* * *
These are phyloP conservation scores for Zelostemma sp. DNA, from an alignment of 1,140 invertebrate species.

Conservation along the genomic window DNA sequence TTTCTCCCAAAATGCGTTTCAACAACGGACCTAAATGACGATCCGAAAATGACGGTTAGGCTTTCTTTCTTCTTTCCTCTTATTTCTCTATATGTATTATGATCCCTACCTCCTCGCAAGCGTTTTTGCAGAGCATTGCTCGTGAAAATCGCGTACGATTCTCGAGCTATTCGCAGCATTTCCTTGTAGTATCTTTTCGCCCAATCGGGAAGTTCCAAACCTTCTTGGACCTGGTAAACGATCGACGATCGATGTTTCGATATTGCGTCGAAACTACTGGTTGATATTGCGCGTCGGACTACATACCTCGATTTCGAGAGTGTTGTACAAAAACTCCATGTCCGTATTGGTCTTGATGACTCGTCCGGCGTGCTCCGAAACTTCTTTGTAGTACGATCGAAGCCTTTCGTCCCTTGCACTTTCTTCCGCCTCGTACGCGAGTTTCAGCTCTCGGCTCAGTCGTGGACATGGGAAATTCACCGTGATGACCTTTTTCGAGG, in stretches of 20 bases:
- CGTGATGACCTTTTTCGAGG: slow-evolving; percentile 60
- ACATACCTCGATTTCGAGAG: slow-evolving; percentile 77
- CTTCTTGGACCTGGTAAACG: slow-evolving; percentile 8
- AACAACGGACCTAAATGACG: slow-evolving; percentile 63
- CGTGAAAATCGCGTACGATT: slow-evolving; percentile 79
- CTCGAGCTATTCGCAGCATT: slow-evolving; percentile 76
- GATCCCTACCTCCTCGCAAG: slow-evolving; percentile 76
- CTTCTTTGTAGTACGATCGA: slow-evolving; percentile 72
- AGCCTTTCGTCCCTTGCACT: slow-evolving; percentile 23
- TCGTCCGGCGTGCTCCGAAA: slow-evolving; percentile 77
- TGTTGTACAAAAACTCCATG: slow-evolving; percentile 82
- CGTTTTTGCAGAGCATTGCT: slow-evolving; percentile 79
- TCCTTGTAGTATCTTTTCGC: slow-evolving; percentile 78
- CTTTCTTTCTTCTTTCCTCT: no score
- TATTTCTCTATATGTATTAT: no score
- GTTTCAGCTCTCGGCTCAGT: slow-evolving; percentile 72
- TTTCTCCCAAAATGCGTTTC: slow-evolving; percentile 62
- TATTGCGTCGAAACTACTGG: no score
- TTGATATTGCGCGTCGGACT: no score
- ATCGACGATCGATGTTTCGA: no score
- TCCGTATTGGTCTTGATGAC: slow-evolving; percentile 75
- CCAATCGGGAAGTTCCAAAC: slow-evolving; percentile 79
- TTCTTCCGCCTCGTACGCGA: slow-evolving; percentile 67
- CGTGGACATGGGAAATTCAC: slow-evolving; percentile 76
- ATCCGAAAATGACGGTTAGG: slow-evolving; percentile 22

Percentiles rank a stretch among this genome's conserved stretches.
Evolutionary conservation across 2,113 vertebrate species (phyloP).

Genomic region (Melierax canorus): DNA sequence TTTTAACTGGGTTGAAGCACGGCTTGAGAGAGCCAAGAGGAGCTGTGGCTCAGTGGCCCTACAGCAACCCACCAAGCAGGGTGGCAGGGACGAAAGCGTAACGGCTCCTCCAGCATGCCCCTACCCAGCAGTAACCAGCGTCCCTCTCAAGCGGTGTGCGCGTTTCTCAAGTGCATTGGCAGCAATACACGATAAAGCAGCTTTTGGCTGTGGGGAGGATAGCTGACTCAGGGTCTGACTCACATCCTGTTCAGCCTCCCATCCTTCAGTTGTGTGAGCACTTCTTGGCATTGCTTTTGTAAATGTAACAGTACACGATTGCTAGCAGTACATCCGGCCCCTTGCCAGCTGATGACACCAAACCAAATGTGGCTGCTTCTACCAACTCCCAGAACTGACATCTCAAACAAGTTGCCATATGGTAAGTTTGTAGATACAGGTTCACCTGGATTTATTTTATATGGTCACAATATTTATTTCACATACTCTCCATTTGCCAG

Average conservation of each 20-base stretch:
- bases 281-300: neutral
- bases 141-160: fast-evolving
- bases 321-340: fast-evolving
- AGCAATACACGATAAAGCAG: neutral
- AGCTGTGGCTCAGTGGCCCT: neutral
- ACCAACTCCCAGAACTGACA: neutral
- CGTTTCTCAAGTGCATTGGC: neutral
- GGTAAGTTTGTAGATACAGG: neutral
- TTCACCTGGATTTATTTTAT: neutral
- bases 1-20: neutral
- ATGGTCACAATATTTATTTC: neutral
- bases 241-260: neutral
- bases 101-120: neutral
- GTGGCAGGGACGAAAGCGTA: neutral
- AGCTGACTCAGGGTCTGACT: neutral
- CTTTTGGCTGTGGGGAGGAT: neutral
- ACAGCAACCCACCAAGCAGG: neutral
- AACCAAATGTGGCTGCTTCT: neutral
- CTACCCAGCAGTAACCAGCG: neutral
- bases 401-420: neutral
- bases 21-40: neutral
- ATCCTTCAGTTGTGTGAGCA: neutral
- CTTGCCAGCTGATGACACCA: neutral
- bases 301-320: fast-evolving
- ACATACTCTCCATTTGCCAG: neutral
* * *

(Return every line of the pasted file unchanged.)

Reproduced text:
These are phyloP conservation scores for Zelostemma sp. DNA, from an alignment of 1,140 invertebrate species.

Conservation along the genomic window DNA sequence TTTCTCCCAAAATGCGTTTCAACAACGGACCTAAATGACGATCCGAAAATGACGGTTAGGCTTTCTTTCTTCTTTCCTCTTATTTCTCTATATGTATTATGATCCCTACCTCCTCGCAAGCGTTTTTGCAGAGCATTGCTCGTGAAAATCGCGTACGATTCTCGAGCTATTCGCAGCATTTCCTTGTAGTATCTTTTCGCCCAATCGGGAAGTTCCAAACCTTCTTGGACCTGGTAAACGATCGACGATCGATGTTTCGATATTGCGTCGAAACTACTGGTTGATATTGCGCGTCGGACTACATACCTCGATTTCGAGAGTGTTGTACAAAAACTCCATGTCCGTATTGGTCTTGATGACTCGTCCGGCGTGCTCCGAAACTTCTTTGTAGTACGATCGAAGCCTTTCGTCCCTTGCACTTTCTTCCGCCTCGTACGCGAGTTTCAGCTCTCGGCTCAGTCGTGGACATGGGAAATTCACCGTGATGACCTTTTTCGAGG, in stretches of 20 bases:
- CGTGATGACCTTTTTCGAGG: slow-evolving; percentile 60
- ACATACCTCGATTTCGAGAG: slow-evolving; percentile 77
- CTTCTTGGACCTGGTAAACG: slow-evolving; percentile 8
- AACAACGGACCTAAATGACG: slow-evolving; percentile 63
- CGTGAAAATCGCGTACGATT: slow-evolving; percentile 79
- CTCGAGCTATTCGCAGCATT: slow-evolving; percentile 76
- GATCCCTACCTCCTCGCAAG: slow-evolving; percentile 76
- CTTCTTTGTAGTACGATCGA: slow-evolving; percentile 72
- AGCCTTTCGTCCCTTGCACT: slow-evolving; percentile 23
- TCGTCCGGCGTGCTCCGAAA: slow-evolving; percentile 77
- TGTTGTACAAAAACTCCATG: slow-evolving; percentile 82
- CGTTTTTGCAGAGCATTGCT: slow-evolving; percentile 79
- TCCTTGTAGTATCTTTTCGC: slow-evolving; percentile 78
- CTTTCTTTCTTCTTTCCTCT: no score
- TATTTCTCTATATGTATTAT: no score
- GTTTCAGCTCTCGGCTCAGT: slow-evolving; percentile 72
- TTTCTCCCAAAATGCGTTTC: slow-evolving; percentile 62
- TATTGCGTCGAAACTACTGG: no score
- TTGATATTGCGCGTCGGACT: no score
- ATCGACGATCGATGTTTCGA: no score
- TCCGTATTGGTCTTGATGAC: slow-evolving; percentile 75
- CCAATCGGGAAGTTCCAAAC: slow-evolving; percentile 79
- TTCTTCCGCCTCGTACGCGA: slow-evolving; percentile 67
- CGTGGACATGGGAAATTCAC: slow-evolving; percentile 76
- ATCCGAAAATGACGGTTAGG: slow-evolving; percentile 22

Percentiles rank a stretch among this genome's conserved stretches.
Evolutionary conservation across 2,113 vertebrate species (phyloP).

Genomic region (Melierax canorus): DNA sequence TTTTAACTGGGTTGAAGCACGGCTTGAGAGAGCCAAGAGGAGCTGTGGCTCAGTGGCCCTACAGCAACCCACCAAGCAGGGTGGCAGGGACGAAAGCGTAACGGCTCCTCCAGCATGCCCCTACCCAGCAGTAACCAGCGTCCCTCTCAAGCGGTGTGCGCGTTTCTCAAGTGCATTGGCAGCAATACACGATAAAGCAGCTTTTGGCTGTGGGGAGGATAGCTGACTCAGGGTCTGACTCACATCCTGTTCAGCCTCCCATCCTTCAGTTGTGTGAGCACTTCTTGGCATTGCTTTTGTAAATGTAACAGTACACGATTGCTAGCAGTACATCCGGCCCCTTGCCAGCTGATGACACCAAACCAAATGTGGCTGCTTCTACCAACTCCCAGAACTGACATCTCAAACAAGTTGCCATATGGTAAGTTTGTAGATACAGGTTCACCTGGATTTATTTTATATGGTCACAATATTTATTTCACATACTCTCCATTTGCCAG

Average conservation of each 20-base stretch:
- bases 281-300: neutral
- bases 141-160: fast-evolving
- bases 321-340: fast-evolving
- AGCAATACACGATAAAGCAG: neutral
- AGCTGTGGCTCAGTGGCCCT: neutral
- ACCAACTCCCAGAACTGACA: neutral
- CGTTTCTCAAGTGCATTGGC: neutral
- GGTAAGTTTGTAGATACAGG: neutral
- TTCACCTGGATTTATTTTAT: neutral
- bases 1-20: neutral
- ATGGTCACAATATTTATTTC: neutral
- bases 241-260: neutral
- bases 101-120: neutral
- GTGGCAGGGACGAAAGCGTA: neutral
- AGCTGACTCAGGGTCTGACT: neutral
- CTTTTGGCTGTGGGGAGGAT: neutral
- ACAGCAACCCACCAAGCAGG: neutral
- AACCAAATGTGGCTGCTTCT: neutral
- CTACCCAGCAGTAACCAGCG: neutral
- bases 401-420: neutral
- bases 21-40: neutral
- ATCCTTCAGTTGTGTGAGCA: neutral
- CTTGCCAGCTGATGACACCA: neutral
- bases 301-320: fast-evolving
- ACATACTCTCCATTTGCCAG: neutral